• Help teachers become aware of unconscious gender bias, and provide better information to boys and girls about educational pathways and potential pay;
  • Raise the profile of career opportunities and role models. For example, in the United States, the Department of Education’s “Race to the Top” programme prioritizes improving STEM achievement overall and within under-represented groups – including women and girls – in awarding grants to states.

To reduce gender gaps in employment:

  • Family-friendly policies, particularly access to childcare and paternity leave, are important policy levers to support working parents and help close gender gaps in labour markets.
  • More and more countries are introducing paid leave for fathers to incentivize them to contribute to childcare for babies and very young children. About 3/4 of OECD countries now offer paid leave reserved for fathers. On average across the OECD, fathers are entitled to eight weeks of leave, measured as the total weeks of paid paternity and parental leave that can only be taken by the father.

In entrepreneurship:

  • Gender gaps persist in entrepreneurship, especially when it comes time to grow the business and hire employees. Policy actions to promote female entrepreneurship include ensuring equal access to finance; reducing barriers and administrative burden on firms; and support for training programs, awareness campaigns and networks for female entrepreneurs

Promoting equality at the highest levels of the private sector

One example of “policies in action” are gender targets, quotas and disclosure requirements to get more women into senior management and executive levels. These measures have been helping to close gender gaps at the upper levels.

As the chart shows, only about one in five board seats on listed companies across OECD countries are occupied by women. Finland, France, Norway, and Iceland perform the best, with over 30% of board seats held by women. Italy also does relatively well, at 26%, in part due to the 2011 introduction of quotas for women on boards.

  • Norway was the first to introduce board quotas in 2005.
  • Italy also introduced a temporary and gradual quota[1]. A team of researchers recently published a paper showing that the reform was associated with more female board directors and higher levels of education on the board. On the other hand, they found no effect on firm performance[2].

Note: The 2013 Gender Recommendation does not call for quotas, but calls for more research on the effects of quotas. The Recommendation calls to increase the representation of women in decision-making positions by:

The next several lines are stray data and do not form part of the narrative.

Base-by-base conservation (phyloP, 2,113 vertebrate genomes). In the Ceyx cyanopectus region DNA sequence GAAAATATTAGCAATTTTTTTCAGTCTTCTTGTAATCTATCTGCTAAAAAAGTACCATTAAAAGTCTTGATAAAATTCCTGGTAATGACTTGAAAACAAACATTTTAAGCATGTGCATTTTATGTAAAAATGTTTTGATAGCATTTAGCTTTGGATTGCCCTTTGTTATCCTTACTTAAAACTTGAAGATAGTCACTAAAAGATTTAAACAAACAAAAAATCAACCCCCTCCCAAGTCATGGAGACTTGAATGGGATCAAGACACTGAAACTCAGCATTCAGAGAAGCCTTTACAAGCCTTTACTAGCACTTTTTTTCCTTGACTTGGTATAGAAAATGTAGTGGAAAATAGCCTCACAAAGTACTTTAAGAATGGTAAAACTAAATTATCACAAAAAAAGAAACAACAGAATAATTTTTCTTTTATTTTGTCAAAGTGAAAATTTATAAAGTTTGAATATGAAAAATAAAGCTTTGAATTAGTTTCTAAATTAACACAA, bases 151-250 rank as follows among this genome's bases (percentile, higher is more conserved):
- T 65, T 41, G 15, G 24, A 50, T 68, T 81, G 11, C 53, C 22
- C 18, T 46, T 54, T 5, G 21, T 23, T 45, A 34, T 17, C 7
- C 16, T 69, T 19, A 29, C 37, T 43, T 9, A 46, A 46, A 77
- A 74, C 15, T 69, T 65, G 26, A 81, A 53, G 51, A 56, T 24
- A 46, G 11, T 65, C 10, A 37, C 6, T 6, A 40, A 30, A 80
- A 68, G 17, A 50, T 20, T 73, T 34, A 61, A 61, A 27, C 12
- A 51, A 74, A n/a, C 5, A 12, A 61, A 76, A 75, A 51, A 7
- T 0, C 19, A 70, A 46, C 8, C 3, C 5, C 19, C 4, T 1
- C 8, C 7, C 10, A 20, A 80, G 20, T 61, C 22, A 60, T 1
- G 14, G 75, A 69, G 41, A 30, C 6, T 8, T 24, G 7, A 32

• Encouraging measures such as voluntary targets, disclosure requirements and private initiatives that enhance gender diversity on boards and in senior management of listed companies;
  • Complementing such efforts with other measures to support effective board participation by women and expand the pool of qualified candidates;
  • Continuing to monitor and analyse the costs and benefits of different approaches – including voluntary targets, disclosure requirements, and boardroom quotas – to promote gender diversity in leadership positions in private companies.

Promote gender equality in public and private leadership

Women are also under-represented in public life. Women are still a minority in parliaments, ministerial positions and the judiciary. This means that women’s voices are missing where important decisions are being made.

On average, across OECD countries, women occupy around 28% of seats in parliaments, though this is an eight percentage point improvement compared to 2002.

2015 OECD Recommendation on Gender Equality in Public Life

Because it is so important to ensure gender equality in governance and public leadership, in 2015 OECD countries agreed to a set of policy measures to promote gender equality in public life.

Affirmative action measures such as gender quotas and parity principles are being used to accelerate women’s representation in all levels of government or as political candidates in various OECD countries and beyond. In Mexico, for example, quotas and the subsequent introduction of the parity principle in the Constitution have strongly influenced increasing women’s access to elected bodies, both at the federal and state level.

However, quota requirements in the electoral law are not sufficient to increase women’s representation in politics. Other measures laid out in the 2015 OECD  Recommendation on Gender Equality in Public Life public life include:

 

  • Ensuring that women have leadership opportunities (e.g., participate in committee work as chairs);
  • Ensuring a gender-sensitive work environment; and
  • Fixing holes in the “leaky pipeline”. In getting more women into any type of public or private leadership role, it is important to ensure that all well-qualified women can make it to the top – for example by providing childcare supports, flexible workplace practices, and reasonable work hours.

Ongoing work on Gender

The OECD has a broad portfolio on gender. The cost of gender inequality is too high – we cannot afford to ignore this issue.